Uganda: Draining Wetlands Exposes Organic Peat

Uganda: Draining Wetlands Exposes OrganicPeat

6 December 2006

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Uganda — Draining wetlands in Uganda could unlock carbon,which combines with oxygen to form carbon dioxide, the most dreaded Green HouseGas responsible for climate changes.

According to the Senior Wetlands Assessment Officer at theWetlands Inspection Division Norah Namakambo, 45 per cent of wetlands in Ugandaare peat lands and should be protected from drainage for climatic reasons.

Ms Nnamakambo said the peat lands are scattered all overthe country.

Peat lands are areas containing peat, an organic materialthat forms in water logged, sterile and acidic conditions or under lowtemperatures.

As plants die, they do not decompose. The organic matteris laid down and slowly accumulates, forming peat because of lack of oxygen.Peat then locks up the carbon that would otherwise increase the Green House Gaseffect.

Peat scientists at the United Nations Climate ChangeSummit that took place from November 6 to 17 in Nairobi said they had beenstudying Uganda’s wetlands and found them to contain a lot of peat.

They warned that draining wetlands containing peat leadsto unlocking of the carbon, hence leading to climate changes that might notfavour people’s lives.

The head of the department of Biodiversity Conservationand Protected Areas at the Federal Centre of Geological Systems in RussiaMinayeva Tatiana warned that use of fire in clearing and fertilising peat-basedagricultural areas is a bad practice as fire unlocks the carbon stored in peatlands.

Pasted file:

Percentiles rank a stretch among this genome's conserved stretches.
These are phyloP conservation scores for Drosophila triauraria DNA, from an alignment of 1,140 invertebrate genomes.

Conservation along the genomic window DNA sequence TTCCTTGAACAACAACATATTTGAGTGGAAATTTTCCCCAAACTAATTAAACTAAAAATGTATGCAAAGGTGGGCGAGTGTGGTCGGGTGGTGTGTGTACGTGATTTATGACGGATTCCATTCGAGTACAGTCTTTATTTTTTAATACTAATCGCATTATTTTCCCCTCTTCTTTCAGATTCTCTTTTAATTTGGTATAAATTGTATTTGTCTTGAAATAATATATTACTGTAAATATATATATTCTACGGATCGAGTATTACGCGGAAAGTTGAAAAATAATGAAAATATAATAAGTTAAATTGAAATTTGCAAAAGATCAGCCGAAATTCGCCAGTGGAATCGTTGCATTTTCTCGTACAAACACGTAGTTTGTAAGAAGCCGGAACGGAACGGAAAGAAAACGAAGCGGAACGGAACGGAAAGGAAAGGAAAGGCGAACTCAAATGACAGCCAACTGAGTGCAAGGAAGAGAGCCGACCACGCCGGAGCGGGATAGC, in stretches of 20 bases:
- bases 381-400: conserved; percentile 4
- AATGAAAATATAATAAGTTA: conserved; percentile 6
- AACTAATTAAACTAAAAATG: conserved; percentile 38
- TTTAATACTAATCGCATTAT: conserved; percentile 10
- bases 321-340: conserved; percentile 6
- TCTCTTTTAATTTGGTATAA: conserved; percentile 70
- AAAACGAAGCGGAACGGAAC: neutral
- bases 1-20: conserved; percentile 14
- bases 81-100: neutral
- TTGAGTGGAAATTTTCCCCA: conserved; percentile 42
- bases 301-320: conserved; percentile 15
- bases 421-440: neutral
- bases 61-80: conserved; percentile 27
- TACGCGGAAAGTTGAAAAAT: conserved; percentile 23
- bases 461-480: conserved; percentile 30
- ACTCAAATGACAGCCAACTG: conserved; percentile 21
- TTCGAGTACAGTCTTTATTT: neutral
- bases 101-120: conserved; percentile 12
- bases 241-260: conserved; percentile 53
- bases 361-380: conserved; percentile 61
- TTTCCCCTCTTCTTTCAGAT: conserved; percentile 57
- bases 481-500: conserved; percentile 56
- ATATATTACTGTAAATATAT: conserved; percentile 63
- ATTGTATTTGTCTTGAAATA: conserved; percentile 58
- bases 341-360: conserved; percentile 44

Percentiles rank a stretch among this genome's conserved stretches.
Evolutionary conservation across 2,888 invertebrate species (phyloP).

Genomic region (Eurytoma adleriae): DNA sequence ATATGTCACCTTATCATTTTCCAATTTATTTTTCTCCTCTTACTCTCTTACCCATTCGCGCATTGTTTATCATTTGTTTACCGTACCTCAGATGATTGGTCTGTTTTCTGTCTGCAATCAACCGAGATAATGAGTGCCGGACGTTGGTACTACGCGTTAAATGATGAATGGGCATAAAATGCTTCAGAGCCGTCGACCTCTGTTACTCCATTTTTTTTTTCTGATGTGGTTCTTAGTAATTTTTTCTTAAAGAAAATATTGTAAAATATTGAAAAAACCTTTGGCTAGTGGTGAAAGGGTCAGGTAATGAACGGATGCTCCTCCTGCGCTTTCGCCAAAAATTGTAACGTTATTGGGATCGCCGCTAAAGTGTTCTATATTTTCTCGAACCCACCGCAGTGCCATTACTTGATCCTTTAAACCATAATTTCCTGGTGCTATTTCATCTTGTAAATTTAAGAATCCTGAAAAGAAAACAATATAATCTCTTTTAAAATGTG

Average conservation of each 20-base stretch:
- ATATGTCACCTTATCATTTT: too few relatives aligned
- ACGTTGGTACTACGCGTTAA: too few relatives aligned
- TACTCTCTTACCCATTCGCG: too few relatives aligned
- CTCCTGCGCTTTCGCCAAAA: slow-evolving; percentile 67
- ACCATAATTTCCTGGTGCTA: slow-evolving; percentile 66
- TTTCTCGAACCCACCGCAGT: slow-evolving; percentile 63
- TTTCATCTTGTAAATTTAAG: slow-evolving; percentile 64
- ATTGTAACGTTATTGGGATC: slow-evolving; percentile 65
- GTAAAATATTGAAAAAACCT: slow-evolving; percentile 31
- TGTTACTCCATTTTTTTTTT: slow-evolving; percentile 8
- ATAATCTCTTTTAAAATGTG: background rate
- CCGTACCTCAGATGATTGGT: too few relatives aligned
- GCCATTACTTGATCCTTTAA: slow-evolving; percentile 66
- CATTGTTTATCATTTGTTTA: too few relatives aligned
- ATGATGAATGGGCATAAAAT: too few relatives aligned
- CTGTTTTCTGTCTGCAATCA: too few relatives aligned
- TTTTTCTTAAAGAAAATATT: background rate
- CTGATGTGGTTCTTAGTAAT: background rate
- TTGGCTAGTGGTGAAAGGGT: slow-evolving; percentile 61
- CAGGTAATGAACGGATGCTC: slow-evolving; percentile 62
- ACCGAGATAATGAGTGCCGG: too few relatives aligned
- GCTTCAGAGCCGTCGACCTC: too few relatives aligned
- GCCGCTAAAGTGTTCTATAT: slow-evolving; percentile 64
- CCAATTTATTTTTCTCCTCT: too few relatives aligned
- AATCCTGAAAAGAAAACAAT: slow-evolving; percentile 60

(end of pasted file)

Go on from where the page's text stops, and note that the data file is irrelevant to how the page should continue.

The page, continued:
The Peat Inventory Report at the Wetlands InspectionDivision says peat deposits are found in various parts of the country. It wasdiscovered in Musamya, about 8 kilometres southeast of Kayunga and in Sezzibwavalley, south of Kayunga district.

In Matumbwe valley, about 3 kilometres southeast fromNakifuma in Kayunga district, peat deposit was 0.7metres thick while inNamulanda valley, it was found at 0.8 metres.

In Odwali valley, about 16 kilometres south of Soroti, thedeposits stood at 0.3 kilometres while in Mpologoma valley, about 11kilometressouth west of Palisa, it stood at a thickness of 1.2 metres. Other surveyedplaces including south-western parts of Uganda had thicker deposits.

Nema’s 2002 report on environment shows a lot of wetlandshave been encroached on for industrialisation and settlement, exposing lots ofpeat deposits to oxygen, a thing that endangers people’s lives in a long run.

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